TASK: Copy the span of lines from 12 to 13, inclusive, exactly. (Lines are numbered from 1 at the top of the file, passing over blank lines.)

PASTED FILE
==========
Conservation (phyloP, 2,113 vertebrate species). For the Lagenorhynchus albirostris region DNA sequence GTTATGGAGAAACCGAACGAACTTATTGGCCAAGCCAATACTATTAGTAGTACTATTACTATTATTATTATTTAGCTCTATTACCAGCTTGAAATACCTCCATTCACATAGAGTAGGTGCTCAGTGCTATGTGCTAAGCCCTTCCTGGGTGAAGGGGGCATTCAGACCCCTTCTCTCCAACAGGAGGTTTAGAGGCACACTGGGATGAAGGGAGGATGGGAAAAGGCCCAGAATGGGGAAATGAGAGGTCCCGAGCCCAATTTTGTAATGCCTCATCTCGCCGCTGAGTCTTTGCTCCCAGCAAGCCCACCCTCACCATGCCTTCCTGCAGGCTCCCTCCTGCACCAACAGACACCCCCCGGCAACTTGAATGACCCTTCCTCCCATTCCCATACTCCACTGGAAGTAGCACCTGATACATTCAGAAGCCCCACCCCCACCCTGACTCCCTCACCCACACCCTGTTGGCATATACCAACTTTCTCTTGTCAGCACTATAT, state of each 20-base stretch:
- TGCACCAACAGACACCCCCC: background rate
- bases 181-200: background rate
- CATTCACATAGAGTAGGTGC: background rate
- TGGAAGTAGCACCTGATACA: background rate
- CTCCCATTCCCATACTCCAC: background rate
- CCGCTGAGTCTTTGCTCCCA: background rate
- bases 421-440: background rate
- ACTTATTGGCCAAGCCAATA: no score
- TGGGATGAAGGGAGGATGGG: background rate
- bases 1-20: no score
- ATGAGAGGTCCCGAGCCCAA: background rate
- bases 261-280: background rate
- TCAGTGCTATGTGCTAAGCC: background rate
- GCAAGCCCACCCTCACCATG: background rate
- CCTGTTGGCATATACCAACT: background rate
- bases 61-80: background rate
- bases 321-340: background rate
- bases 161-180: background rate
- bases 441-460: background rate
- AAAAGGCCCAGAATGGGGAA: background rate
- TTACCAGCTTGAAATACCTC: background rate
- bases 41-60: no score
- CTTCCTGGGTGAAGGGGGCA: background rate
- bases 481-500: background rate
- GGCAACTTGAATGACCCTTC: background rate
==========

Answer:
- ATGAGAGGTCCCGAGCCCAA: background rate
- bases 261-280: background rate